Making wine Part 6–Harvest, winery decisions

Good wine is made in the vineyard. The winemaker’s job is to allow fruit the grape grower delivers to express itself.

Harvest is moment of truth. In higher quality wine, grapes are harvested at night or in early morning when the grapes are plump and past the stress of afternoon sun. The grape farmer has spent the previous weeks ascertaining the harvest date and securing skilled laborers or mechanical harvesters to bring in the grapes.

Harvest grapes too early, you get tart, thin-tasting wines with too much acidity and not enough richness or mature grape flavors.

Harvest too late, you get grapes that lack balancing acidity and are overly ripe, producing “flabby” wines.

Harvest goes well. Now decision making shifts to the winemaker. Do you de-stem the grapes—separating berries from attached stems? Stems—and seeds—provide tannins and other character to the wine. Or do you go with whole cluster fermentation where there is no de-stemming? Whole cluster can add complexity by increasing spice and herbal flavors, emphasize fruit and tannin structure, and smooth out high acidity. Vintners can de-stem part of the harvest, whole cluster another part.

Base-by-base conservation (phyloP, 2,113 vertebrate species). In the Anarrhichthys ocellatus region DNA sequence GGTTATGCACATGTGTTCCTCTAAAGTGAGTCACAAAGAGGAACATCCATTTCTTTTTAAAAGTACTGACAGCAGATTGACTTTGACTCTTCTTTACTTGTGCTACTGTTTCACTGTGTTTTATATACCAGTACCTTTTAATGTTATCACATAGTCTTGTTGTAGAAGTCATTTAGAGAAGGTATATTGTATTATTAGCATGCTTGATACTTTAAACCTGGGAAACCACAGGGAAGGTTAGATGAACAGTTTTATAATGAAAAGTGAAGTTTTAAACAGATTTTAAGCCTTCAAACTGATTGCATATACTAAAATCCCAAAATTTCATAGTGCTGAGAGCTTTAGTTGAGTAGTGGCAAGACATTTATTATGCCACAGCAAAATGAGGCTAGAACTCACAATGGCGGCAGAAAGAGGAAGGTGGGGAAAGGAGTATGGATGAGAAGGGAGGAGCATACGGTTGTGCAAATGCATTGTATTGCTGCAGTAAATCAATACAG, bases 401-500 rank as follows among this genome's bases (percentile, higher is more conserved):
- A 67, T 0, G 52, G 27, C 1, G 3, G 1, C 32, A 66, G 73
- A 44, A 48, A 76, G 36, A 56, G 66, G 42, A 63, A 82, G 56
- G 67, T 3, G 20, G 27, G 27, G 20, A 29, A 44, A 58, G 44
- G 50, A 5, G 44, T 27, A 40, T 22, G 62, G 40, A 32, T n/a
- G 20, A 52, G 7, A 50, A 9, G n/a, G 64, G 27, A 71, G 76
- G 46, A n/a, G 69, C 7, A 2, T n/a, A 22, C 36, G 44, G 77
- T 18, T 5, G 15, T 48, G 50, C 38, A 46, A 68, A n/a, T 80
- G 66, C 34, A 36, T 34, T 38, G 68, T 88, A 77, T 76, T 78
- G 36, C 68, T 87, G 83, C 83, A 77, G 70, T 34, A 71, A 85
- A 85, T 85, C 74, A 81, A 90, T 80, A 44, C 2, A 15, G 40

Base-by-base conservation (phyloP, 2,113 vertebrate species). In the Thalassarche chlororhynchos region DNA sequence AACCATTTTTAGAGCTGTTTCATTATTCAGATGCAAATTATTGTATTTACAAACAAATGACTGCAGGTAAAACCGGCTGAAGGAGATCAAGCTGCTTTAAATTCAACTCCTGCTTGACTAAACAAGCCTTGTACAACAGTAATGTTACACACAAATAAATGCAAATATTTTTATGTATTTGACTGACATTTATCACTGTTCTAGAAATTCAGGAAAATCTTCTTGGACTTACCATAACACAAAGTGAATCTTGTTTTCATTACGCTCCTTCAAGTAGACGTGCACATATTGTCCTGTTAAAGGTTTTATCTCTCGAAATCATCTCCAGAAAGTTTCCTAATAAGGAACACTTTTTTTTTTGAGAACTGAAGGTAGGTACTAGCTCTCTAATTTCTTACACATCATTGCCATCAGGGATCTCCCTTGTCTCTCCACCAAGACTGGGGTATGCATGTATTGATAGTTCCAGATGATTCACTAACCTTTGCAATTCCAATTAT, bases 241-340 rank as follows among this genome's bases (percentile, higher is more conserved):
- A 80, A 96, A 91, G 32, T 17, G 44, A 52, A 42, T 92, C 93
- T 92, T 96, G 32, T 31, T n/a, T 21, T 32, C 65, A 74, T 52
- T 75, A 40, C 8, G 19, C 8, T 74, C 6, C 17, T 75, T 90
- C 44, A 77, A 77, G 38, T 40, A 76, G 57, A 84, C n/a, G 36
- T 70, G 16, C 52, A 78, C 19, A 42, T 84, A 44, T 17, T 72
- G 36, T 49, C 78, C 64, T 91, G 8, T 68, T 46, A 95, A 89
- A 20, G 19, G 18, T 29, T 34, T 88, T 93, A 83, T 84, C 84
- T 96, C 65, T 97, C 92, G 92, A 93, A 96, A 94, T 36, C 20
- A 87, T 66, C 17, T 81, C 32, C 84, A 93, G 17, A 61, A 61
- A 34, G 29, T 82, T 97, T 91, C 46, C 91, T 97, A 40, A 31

You also can choose carbonic maceration. Carbonic maceration is done with whole clusters in a carbon dioxide-rich tank, eliminating most of the oxygen. In carbonic maceration, fermentation occurs inside the grape. Resulting wine is very fruit-forward with low tannins. It is ready to drink very quickly, but lacks structure and tannins for aging. Beaujolais nouveau is best known wine using this technique. Beaujolais nouveau is at its best less than two months after bottling.

No matter what technique you use, the juice now is ready for fermentation. Another big decision presents: what yeast do you use to start conversion of grape sugar into alcohol and turn grape juice into wine?

Natural yeast is that which is available in the vineyard and winery. Natural yeasts are more challenging because the winemaker concedes control to whatever Mother Nature provides. Many winemakers believe natural yeasts produce more complex aromatics and better reflect terroir.

Commercial yeasts give winemakers more control over fermentation. This usually results in very consistent wines vintage after vintage—a plus for large production facilities, but not as attractive to people who prefer artisanal efforts.

Next week: Let the fermentation begin.

Last round: A day without wine is like… Just kidding. I have no idea what that day would be like and no desire to find out.